Posts tagged art
Stay in the Game: Writing after Rejection

   I've heard people say that art is pain. And it's true, to an extent. To be an artist is to open yourself up to rejection, ridicule, and unwanted remarks. Everyone has something to say and oftentimes they focus on the negative. That hurts.  And don't even get me started on the publishing process. From querying agents to finally getting in with a publisher, the road is fraught with "no" after painful "no." Many times rejection isn't a reflection on you as a writer so much as a product of the circumstances—but it doesn't feel that way. Every "no" is like a tackle, knocking you off your feet.

When you're on the ground with the wind knocked out of you, bones and muscles aching, you have two choices: get up and make another play, or stay down. So what do you do? Well, you probably make the same choice every other writer makes. You stay in the game, not because you're a glutton for punishment or because you heal instantly, but because you love it. You love it so much, you're willing to be tackled again and again just for the sake of the game. In fact, if you're anything like me, you probably don't have a choice; sitting on the sidelines would be more painful than anything a publisher could throw at you. That's just how writers work.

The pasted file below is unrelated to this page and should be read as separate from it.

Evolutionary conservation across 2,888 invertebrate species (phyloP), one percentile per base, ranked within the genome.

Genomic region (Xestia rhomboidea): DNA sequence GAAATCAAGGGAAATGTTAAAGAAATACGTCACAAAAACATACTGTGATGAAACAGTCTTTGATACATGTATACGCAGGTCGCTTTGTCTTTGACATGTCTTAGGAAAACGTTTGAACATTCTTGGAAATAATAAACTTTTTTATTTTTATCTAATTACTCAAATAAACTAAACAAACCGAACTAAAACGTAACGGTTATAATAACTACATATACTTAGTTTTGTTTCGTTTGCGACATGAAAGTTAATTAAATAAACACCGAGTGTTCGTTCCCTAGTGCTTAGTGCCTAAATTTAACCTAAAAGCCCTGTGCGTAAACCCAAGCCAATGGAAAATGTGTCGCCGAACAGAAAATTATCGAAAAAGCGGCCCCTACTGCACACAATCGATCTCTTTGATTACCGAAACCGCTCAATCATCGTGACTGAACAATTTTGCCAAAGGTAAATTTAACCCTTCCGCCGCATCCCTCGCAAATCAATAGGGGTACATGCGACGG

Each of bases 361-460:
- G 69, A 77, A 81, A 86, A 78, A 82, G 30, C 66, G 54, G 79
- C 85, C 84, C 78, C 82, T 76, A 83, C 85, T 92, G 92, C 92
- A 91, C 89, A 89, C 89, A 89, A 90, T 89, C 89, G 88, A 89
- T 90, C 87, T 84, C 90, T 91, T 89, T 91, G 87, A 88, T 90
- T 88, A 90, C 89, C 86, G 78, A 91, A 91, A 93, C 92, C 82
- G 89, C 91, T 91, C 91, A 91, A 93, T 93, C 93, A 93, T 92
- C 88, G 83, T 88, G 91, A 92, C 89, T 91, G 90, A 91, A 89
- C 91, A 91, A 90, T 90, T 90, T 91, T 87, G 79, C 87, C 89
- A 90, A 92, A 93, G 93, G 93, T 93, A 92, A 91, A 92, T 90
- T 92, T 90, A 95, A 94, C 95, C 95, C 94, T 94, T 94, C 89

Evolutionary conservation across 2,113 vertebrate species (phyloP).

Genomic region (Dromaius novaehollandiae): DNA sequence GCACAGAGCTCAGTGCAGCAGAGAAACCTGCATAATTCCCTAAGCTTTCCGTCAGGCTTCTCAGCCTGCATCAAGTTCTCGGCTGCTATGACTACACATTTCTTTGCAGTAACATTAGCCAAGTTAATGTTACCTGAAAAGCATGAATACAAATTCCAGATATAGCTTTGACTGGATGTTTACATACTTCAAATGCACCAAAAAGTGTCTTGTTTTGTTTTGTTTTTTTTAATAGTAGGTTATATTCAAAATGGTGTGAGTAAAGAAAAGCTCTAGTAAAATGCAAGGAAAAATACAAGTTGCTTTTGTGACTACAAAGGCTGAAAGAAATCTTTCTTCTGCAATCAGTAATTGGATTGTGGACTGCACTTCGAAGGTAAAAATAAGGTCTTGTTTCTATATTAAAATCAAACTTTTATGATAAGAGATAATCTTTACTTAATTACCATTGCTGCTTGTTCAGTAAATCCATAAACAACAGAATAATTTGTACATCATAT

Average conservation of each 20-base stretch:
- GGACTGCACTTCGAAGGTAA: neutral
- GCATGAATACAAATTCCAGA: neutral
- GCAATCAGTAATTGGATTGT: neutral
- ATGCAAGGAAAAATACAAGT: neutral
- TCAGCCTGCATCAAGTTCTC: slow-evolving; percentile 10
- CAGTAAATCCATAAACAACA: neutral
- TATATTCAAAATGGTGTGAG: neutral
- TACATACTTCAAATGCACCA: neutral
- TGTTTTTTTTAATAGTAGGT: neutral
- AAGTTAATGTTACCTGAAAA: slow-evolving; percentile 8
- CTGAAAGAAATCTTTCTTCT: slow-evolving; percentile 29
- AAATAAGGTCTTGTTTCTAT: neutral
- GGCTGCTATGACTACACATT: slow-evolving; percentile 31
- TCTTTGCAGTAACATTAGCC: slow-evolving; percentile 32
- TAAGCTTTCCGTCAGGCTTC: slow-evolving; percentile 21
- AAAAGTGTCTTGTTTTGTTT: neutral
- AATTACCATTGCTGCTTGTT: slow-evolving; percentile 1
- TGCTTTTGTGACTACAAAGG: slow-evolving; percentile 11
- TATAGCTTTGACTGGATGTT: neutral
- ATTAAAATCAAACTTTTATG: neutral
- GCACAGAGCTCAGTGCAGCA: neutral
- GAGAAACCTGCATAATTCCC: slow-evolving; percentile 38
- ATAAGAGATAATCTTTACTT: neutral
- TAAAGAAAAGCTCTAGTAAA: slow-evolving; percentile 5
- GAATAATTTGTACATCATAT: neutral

So keep playing. Keep writing. Take the tackles: the rejection, the ridicule, the unwanted remarks. Continue to put yourself out there, no matter what the cost, and one day you'll make it past that goal line.

Today's Prompt: Write a story about an unlucky football player and how his luck finally changes.

Happy Writing!


Backyard Books: Using Reading to Enhance Your Writing

  Once, my backyard was Narnia. The trees had minds of their own; resident pets spoke in voices only I could hear. In my hot-and-cold Louisiana winter, snow never came because I had defeated the White Witch, the Pevensie children by my side. And in the fall, when our bonfire pile grew high with sticks and scraps, it wasn't just a pile. No, it was the Lonely Mountain, and my charge was to defend it from dragonfire. From the ground, Smaug looked like a harmless sparrow in the sky, but I knew better. The fate of the Lonely Mountain—even of Middle Earth—was in my hands. I wouldn't let it burn.